Picture books to encourage conversations about food

If you have a reluctant eater, reading together can be a wonderful way to introduce foods and ideas about eating in a pressure free way. To celebrate World Book Day, we’ve compiled our top ten foodie picture books for kids, from the classics to the educational to the rib-tickling silly.

1. The Very Hungry Caterpillar by Eric Carle

Coming in at number one is this timeless classic. Children will learn the life cycle of a butterfly and can have fun discussing the different foods the caterpillar eats and perhaps which ones they’d choose. It’s also a great starting point for fun in the kitchen - gather the different fruits featured to make a fruit salad or have a go at modelling your own caterpillar from grapes, strawberry and raisins.

2. Avocado Asks by Momoko Abe

What am I? This beautifully illustrated book deals with issues of confidence and identity as well as educating kids about a rainbow of vegetables (or are they fruit?)

3. We Eat Bananas by Katie Abey


Is that a flamingo munching on a banana? What about that hippo flipping pancakes? And why is that llama dressed as a lemon? Throughout this joyfully illustrated book the animals are eating their favourite foods in their own hilarious way. A great book to encourage conversations around favourite foods, the more bizarre the better!


4. I Will Not Ever Never Eat a Tomato by Lauren Child


We’re not normally fans of labels like ‘fussy’ eating or tricking kids into eating food, but big brother Charlie’s creative conjuring of 'orange twiglets from Jupiter' (carrots), 'cloud fluff' mashed potato and tomato-like 'moon-squirters' to get little sister Lola to eat her veg are super fun and a great way to start a conversation with kids.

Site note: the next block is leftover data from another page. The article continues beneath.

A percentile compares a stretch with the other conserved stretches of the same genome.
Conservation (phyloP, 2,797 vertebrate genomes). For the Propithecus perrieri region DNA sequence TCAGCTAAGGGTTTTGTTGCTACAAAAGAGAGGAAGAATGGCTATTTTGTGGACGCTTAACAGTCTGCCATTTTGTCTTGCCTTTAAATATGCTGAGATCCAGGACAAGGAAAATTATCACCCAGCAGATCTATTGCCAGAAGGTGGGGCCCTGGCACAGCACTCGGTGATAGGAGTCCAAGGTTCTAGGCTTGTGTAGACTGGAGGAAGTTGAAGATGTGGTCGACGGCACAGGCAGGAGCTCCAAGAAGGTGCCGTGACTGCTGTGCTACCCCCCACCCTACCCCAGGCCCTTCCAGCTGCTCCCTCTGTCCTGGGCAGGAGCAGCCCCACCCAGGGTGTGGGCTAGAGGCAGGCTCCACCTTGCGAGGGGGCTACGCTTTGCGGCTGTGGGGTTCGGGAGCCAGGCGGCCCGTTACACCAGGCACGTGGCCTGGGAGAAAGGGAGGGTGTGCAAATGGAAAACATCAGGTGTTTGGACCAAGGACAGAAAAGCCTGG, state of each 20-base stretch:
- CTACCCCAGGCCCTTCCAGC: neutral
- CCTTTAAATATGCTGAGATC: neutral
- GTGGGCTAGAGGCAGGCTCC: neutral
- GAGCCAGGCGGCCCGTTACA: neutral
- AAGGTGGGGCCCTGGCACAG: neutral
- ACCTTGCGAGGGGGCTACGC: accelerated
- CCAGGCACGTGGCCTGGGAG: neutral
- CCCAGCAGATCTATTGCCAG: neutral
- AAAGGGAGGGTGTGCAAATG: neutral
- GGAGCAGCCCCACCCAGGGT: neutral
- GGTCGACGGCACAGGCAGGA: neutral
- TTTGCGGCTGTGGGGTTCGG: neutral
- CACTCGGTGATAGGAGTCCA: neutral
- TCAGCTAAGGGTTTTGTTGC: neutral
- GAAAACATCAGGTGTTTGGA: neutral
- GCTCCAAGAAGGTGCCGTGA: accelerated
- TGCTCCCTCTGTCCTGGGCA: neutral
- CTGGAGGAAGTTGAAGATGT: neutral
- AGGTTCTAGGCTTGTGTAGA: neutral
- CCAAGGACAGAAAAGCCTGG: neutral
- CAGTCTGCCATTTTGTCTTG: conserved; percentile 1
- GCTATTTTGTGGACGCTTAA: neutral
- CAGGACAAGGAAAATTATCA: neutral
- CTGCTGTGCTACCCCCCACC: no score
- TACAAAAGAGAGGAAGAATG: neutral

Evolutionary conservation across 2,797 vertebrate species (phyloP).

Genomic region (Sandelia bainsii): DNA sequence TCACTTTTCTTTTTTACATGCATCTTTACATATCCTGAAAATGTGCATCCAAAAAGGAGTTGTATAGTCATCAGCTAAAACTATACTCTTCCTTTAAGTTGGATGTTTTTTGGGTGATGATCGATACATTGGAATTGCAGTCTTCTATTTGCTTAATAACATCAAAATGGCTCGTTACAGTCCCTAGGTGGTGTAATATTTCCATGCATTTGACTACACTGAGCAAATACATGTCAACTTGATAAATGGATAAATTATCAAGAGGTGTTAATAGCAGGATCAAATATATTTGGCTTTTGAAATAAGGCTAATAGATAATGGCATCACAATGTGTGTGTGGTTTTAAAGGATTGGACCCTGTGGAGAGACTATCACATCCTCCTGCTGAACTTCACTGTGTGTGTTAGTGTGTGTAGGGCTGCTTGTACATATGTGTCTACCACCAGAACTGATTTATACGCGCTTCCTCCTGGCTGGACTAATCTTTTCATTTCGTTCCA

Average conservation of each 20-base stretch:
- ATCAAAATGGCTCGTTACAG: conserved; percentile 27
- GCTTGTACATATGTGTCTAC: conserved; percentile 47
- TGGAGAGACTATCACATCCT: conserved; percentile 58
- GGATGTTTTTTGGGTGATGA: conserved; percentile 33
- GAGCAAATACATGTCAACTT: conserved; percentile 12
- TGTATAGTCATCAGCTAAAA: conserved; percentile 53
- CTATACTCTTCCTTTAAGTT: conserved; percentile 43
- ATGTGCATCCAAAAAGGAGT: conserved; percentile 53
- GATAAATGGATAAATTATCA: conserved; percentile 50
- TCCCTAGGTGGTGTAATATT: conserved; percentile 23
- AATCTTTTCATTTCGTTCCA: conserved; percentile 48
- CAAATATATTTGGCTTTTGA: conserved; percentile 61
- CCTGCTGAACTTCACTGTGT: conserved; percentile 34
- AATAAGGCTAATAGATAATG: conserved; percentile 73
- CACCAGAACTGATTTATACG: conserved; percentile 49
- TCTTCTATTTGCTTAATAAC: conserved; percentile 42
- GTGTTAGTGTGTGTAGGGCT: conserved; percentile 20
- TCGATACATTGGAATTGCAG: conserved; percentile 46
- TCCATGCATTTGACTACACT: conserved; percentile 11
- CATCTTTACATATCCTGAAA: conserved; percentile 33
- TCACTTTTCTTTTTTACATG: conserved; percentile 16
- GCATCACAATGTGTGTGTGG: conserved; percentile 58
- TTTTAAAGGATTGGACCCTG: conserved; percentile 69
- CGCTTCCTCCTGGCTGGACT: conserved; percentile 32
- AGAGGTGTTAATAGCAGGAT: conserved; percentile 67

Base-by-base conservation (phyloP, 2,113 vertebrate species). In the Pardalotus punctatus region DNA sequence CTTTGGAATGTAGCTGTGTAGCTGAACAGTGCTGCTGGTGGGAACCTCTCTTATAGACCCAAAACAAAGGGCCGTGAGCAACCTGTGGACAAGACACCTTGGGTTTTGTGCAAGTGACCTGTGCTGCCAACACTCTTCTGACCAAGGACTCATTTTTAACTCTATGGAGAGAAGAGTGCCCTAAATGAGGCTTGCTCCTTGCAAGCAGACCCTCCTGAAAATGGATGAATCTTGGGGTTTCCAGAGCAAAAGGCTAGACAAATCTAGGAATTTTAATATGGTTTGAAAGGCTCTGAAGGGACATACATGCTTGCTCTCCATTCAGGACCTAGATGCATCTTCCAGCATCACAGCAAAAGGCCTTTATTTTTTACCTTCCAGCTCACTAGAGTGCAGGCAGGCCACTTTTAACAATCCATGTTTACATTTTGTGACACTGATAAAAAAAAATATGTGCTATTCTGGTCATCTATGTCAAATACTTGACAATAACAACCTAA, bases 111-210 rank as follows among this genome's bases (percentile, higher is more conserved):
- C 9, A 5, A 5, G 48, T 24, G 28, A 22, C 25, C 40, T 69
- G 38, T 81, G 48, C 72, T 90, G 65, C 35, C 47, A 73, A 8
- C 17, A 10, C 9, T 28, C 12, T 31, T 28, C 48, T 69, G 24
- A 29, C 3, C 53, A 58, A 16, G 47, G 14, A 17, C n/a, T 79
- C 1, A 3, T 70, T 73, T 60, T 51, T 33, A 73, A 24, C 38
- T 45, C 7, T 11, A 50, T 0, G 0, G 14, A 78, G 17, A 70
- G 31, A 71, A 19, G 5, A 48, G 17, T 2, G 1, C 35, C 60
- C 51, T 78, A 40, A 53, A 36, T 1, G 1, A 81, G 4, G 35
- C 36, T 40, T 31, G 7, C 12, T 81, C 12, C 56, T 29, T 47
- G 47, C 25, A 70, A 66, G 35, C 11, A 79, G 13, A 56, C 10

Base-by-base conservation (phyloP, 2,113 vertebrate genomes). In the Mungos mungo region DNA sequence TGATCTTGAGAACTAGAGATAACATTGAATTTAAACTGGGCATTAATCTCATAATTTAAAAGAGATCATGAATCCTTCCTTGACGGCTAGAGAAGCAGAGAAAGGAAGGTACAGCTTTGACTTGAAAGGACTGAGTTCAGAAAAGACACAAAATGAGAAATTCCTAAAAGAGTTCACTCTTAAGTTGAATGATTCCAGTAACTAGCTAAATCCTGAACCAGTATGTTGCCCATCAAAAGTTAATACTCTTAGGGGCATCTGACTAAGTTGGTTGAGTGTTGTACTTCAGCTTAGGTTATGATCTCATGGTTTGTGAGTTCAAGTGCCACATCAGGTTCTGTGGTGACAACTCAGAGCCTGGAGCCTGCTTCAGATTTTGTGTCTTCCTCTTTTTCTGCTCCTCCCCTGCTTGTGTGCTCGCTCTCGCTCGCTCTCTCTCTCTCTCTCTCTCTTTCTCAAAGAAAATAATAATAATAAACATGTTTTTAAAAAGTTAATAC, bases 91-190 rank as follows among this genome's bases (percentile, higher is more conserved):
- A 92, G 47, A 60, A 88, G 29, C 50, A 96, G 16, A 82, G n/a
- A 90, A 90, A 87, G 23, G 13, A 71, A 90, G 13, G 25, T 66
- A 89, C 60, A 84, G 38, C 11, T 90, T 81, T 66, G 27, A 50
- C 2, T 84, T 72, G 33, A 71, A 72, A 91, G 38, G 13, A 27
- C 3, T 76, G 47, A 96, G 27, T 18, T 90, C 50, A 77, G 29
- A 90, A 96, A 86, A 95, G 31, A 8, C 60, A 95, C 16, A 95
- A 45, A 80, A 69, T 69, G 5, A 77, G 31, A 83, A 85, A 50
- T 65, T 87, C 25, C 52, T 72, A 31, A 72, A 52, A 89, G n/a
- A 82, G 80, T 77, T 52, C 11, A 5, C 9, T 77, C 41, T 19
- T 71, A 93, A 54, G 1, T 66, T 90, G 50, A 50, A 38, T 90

5. Oliver’s Vegetables by Vivian French


Oliver wants chips! Healthy eating? Forget it! Oliver doesn’t care about fresh veg or nutritious food. But when he goes to stay with Grandpa, Oliver is forced to strike a bargain. If he can find enough potatoes in the vegetable patch, Oliver can have chips. But he’s also got to eat all the other vegetables he finds during his hunt! On Monday, he pulls up carrots. On Tuesday, it’s spinach. What else will he dig up?


This is a gorgeous story for reluctant eaters. We can all agree that chips are delicious, but so many other vegetables are too. It encourages curiosity, confidence and all the growth mindset attitude we wholeheartedly support.


6. Dragons Love Tacos by Regan McMahon


Not all foodie books need morals and this does what it says on the tin.Kids may well relate to the perils of spicy food and the silly story and illustration are lots of fun. Why not talk about what your kids love most. Or think of some other mythical creatures. If dragons love tacos, what do unicorns love?


7. The Gigantic Turnip by Aleksei Tolstoy

This is a food focused story with a wonderful moral about collaboration at its heart - if we work together as a team, we can do anything. It’s also great for teaching numbers and counting to younger children and gets bonus points from us for showcasing a lesser used veg. When was the last time you ate a turnip?!

8. Monsters Don’t Eat Broccoli by Barbara Jean Hicks


Fi fum foe fee, monsters don’t eat broccoli. Or do they? This brightly illustrated book is lots of fun.


9. Green Eggs & Ham by Dr Seuss


Getting kids to even try a new food can be one of the biggest hurdles we confront as parents. They don’t like the look, the smell, the name - nothing can convince them to put it in their mouths. This is a story about expecting to dislike something and actually loving it. Of course this doesn’t always happen, but it’s a great foundation for discussing trying new things with your kids.

10. The Tiger Who Came To Tea by Judith Kerr

The story of Sophie and her surprising guest is a classic for a reason. We’ll forgive the inclusion of a stay at home mummy desperately wondering what she’ll feed her husband when there’s not even any beer in the house for the sheer joy of this story. A great conversation starter around appetite, eating as a family, table manners and more.




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